New research finds that blood serum levels of anthranilic acid, a metabolite of the protein tryptophan, may help predict the onset and progression of clinical depression.
In the United States,
Numerous studies have pointed to a link between depression and chronic inflammation in recent years, leading to an overall hypothesis that inflammation could be the root cause of clinical depression.
In an attempt to untangle the physiological mechanisms that may explain depression, researchers have examined several biological pathways that lead to inflammation.
Of these, the so-called kynurenine (KYN) pathway has garnered some interest. KYN is one of several pathways for metabolizing tryptophan — an essential amino acid that is also a precursor for serotonin, the “happiness hormone.”
Previous studies have suggested that low levels of tryptophan in the body may explain depression and sleep disorders.
Now, professor Kuniaki Saito and associate professor Yasuko Yamamoto of Fujita Health University in Japan hypothesized that metabolites — or the products that result from metabolizing tryptophan — of the KYN pathway could serve as biomarkers that can help identify the risk of depression.
“Various lines of scientific evidence suggest that tryptophan metabolism is involved in the symptoms of [major depressive disorder],” explains Yamamoto.
So, to test whether certain tryptophan metabolites in the blood could signal depression in some at-risk individuals, the researchers tested the blood serum levels of 61 participants whose clinical depression tests indicated a high risk of the condition.
They compared these results with those of 51 control participants who did not have such a risk and published the findings in the Nature journal
Prof. Saito and team used high performance liquid chromatography to precisely measure the concentrations of KYN pathway metabolites.
They found that people at risk of depression had higher serum levels of anthranilic acid and that women who were more likely to develop depression had lower levels of tryptophan.
The KYN pathway consumes and metabolizes tryptophan into anthranilic acid, thereby increasing its levels — a fact that strengthens the findings.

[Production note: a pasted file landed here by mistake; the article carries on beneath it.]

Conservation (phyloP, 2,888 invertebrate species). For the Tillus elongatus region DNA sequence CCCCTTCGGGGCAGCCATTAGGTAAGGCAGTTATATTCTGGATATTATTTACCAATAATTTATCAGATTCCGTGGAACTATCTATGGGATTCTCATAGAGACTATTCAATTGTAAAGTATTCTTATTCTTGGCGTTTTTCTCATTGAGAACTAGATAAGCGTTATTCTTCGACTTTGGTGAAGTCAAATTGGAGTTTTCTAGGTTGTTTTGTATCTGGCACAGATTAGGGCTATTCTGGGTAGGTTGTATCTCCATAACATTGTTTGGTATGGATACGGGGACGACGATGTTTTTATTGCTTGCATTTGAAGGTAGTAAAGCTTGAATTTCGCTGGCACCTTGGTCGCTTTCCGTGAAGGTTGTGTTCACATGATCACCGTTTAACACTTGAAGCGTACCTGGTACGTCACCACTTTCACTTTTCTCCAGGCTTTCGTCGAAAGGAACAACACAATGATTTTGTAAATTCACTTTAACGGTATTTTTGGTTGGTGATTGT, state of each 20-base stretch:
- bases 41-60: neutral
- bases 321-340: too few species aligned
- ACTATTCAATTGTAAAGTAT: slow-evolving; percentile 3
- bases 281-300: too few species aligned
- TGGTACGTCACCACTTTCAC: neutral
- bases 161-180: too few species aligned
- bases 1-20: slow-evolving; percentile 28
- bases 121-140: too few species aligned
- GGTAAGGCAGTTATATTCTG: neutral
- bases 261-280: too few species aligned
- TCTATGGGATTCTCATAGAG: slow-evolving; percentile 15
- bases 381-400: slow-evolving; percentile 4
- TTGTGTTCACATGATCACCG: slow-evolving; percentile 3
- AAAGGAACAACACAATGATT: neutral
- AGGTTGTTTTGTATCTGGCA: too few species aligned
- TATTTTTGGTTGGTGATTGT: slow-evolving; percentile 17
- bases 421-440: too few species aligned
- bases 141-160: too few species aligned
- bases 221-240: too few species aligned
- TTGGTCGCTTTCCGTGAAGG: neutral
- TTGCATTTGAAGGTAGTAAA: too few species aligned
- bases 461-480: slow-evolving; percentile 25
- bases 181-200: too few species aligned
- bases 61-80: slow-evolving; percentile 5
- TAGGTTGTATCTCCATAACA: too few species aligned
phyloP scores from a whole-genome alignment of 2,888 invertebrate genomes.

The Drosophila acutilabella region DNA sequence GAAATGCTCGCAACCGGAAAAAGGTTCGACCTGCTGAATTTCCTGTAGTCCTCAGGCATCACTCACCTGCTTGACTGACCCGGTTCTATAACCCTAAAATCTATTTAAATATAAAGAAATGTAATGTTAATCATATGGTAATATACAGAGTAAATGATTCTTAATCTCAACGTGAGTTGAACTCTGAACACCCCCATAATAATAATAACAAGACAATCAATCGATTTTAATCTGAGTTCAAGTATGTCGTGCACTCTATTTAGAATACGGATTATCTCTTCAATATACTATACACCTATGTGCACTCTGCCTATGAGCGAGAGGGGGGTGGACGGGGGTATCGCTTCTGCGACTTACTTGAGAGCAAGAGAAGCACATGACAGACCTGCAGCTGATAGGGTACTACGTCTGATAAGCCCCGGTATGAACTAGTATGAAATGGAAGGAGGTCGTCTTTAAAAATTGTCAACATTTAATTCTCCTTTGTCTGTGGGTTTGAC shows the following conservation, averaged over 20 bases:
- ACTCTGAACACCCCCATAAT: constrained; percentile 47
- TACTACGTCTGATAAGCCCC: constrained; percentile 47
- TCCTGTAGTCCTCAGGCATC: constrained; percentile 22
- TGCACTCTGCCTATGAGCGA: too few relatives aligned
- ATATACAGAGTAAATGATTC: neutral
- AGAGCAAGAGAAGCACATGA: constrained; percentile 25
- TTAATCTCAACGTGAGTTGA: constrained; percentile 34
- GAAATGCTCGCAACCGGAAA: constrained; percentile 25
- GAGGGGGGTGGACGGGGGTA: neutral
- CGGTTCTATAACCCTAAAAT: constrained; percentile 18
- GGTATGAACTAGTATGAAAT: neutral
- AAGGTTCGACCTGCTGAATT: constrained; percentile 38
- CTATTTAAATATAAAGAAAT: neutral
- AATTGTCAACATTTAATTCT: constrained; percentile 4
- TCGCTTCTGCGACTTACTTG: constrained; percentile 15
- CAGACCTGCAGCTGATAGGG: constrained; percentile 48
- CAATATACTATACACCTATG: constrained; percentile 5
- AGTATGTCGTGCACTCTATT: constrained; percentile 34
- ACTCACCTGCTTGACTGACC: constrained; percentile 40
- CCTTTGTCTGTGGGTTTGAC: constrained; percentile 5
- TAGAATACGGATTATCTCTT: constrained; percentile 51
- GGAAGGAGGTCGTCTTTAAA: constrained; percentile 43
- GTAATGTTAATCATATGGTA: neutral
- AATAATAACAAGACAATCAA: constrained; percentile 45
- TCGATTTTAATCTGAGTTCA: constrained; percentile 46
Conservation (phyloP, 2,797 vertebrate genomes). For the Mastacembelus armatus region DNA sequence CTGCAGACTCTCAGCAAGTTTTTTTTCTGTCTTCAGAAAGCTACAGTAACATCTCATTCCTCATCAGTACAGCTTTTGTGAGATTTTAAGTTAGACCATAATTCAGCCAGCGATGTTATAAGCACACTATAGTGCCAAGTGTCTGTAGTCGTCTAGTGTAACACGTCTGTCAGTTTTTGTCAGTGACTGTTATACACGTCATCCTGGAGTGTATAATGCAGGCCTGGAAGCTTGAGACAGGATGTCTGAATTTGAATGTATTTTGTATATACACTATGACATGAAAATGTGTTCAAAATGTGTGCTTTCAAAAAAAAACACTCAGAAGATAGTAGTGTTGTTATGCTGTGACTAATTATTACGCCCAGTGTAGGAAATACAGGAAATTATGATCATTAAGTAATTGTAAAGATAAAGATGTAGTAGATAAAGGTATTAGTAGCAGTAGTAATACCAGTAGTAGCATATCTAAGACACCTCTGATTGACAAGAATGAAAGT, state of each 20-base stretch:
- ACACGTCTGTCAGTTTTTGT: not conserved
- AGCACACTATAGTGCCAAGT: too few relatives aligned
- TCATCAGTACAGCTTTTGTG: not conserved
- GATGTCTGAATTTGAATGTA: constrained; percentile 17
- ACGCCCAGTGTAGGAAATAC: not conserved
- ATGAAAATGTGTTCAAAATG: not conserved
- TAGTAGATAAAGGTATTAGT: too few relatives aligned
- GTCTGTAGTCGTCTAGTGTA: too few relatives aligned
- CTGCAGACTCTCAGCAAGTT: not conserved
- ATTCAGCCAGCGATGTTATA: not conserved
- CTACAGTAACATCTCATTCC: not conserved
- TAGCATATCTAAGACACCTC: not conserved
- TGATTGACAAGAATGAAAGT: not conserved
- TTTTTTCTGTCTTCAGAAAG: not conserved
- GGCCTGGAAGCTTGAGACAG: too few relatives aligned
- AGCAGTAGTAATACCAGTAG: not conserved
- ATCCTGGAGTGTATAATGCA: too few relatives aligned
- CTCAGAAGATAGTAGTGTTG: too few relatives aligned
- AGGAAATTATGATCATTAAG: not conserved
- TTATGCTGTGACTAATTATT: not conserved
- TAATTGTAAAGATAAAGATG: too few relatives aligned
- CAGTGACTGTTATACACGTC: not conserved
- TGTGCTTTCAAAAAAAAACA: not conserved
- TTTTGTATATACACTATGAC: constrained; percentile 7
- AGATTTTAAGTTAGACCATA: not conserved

Next, the researchers wanted to test if metabolites could predict the progression of depression in people. To do so, they used data from 33 individuals whose clinical depression scores indicated a clear progression towards the condition at various points in time.
The analysis revealed a clear correlation over time between increasingly high levels of anthranilic acid and increasingly severe symptoms of depression.
Prof. Saito states, “this finding confirms that there is indeed a strong, direct correlation between anthranilic acid levels in blood and the severity of depression on the clinical depression scale.”
Finally, the researchers tested tryptophan metabolite levels in 48 people with chronic pain and 42 pain-free individuals.
Here too, the analysis revealed high levels of anthranilic acid and low levels of tryptophan in people with chronic pain. These findings may confirm a link between chronic pain and inflammation, on the one hand, and depression on the other.
“Overall,” conclude the authors, “these findings suggest that [anthranilic acid] may be a sensitive biomarker that could be used to detect [people at a high risk of developing depression].”
“Monitoring [tryptophan] metabolites may be useful for determining disease progression in depression,” and, as Prof. Saito notes, “for the realization of preemptive medicine for depressive symptoms.”
The findings may also help create personalized treatments for depression, write the authors in their paper.